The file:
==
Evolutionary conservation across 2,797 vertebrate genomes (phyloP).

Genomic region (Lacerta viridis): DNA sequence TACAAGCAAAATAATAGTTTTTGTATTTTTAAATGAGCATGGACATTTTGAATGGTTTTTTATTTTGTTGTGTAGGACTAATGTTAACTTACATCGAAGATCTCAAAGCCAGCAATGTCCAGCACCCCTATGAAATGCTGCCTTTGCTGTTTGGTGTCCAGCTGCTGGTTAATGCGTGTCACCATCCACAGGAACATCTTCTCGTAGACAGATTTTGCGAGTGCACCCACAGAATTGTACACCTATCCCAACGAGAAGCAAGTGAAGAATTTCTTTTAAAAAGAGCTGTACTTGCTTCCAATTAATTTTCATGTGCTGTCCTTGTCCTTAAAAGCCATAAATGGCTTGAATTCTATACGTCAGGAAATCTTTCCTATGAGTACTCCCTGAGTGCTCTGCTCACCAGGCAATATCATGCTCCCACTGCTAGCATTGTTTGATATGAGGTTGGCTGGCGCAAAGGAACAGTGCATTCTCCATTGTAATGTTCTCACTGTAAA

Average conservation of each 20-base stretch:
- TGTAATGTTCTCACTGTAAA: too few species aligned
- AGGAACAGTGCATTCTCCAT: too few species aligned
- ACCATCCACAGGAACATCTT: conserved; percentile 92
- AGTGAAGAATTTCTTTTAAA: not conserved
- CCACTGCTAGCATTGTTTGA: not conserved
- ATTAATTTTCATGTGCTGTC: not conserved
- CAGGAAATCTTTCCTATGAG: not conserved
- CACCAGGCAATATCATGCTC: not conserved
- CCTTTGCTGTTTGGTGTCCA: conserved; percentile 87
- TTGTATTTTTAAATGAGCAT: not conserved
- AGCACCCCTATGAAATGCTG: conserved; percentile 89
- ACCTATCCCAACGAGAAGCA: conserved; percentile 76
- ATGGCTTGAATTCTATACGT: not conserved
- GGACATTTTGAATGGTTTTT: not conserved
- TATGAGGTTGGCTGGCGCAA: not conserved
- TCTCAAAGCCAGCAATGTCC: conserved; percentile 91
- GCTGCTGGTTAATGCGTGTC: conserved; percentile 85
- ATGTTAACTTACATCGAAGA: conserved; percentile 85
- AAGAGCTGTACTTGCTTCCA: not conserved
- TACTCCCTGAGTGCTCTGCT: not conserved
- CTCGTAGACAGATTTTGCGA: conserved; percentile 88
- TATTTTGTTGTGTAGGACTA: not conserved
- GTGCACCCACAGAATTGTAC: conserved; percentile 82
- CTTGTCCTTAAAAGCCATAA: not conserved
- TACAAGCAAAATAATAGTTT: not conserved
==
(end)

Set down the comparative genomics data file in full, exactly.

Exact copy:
Evolutionary conservation across 2,797 vertebrate genomes (phyloP).

Genomic region (Lacerta viridis): DNA sequence TACAAGCAAAATAATAGTTTTTGTATTTTTAAATGAGCATGGACATTTTGAATGGTTTTTTATTTTGTTGTGTAGGACTAATGTTAACTTACATCGAAGATCTCAAAGCCAGCAATGTCCAGCACCCCTATGAAATGCTGCCTTTGCTGTTTGGTGTCCAGCTGCTGGTTAATGCGTGTCACCATCCACAGGAACATCTTCTCGTAGACAGATTTTGCGAGTGCACCCACAGAATTGTACACCTATCCCAACGAGAAGCAAGTGAAGAATTTCTTTTAAAAAGAGCTGTACTTGCTTCCAATTAATTTTCATGTGCTGTCCTTGTCCTTAAAAGCCATAAATGGCTTGAATTCTATACGTCAGGAAATCTTTCCTATGAGTACTCCCTGAGTGCTCTGCTCACCAGGCAATATCATGCTCCCACTGCTAGCATTGTTTGATATGAGGTTGGCTGGCGCAAAGGAACAGTGCATTCTCCATTGTAATGTTCTCACTGTAAA

Average conservation of each 20-base stretch:
- TGTAATGTTCTCACTGTAAA: too few species aligned
- AGGAACAGTGCATTCTCCAT: too few species aligned
- ACCATCCACAGGAACATCTT: conserved; percentile 92
- AGTGAAGAATTTCTTTTAAA: not conserved
- CCACTGCTAGCATTGTTTGA: not conserved
- ATTAATTTTCATGTGCTGTC: not conserved
- CAGGAAATCTTTCCTATGAG: not conserved
- CACCAGGCAATATCATGCTC: not conserved
- CCTTTGCTGTTTGGTGTCCA: conserved; percentile 87
- TTGTATTTTTAAATGAGCAT: not conserved
- AGCACCCCTATGAAATGCTG: conserved; percentile 89
- ACCTATCCCAACGAGAAGCA: conserved; percentile 76
- ATGGCTTGAATTCTATACGT: not conserved
- GGACATTTTGAATGGTTTTT: not conserved
- TATGAGGTTGGCTGGCGCAA: not conserved
- TCTCAAAGCCAGCAATGTCC: conserved; percentile 91
- GCTGCTGGTTAATGCGTGTC: conserved; percentile 85
- ATGTTAACTTACATCGAAGA: conserved; percentile 85
- AAGAGCTGTACTTGCTTCCA: not conserved
- TACTCCCTGAGTGCTCTGCT: not conserved
- CTCGTAGACAGATTTTGCGA: conserved; percentile 88
- TATTTTGTTGTGTAGGACTA: not conserved
- GTGCACCCACAGAATTGTAC: conserved; percentile 82
- CTTGTCCTTAAAAGCCATAA: not conserved
- TACAAGCAAAATAATAGTTT: not conserved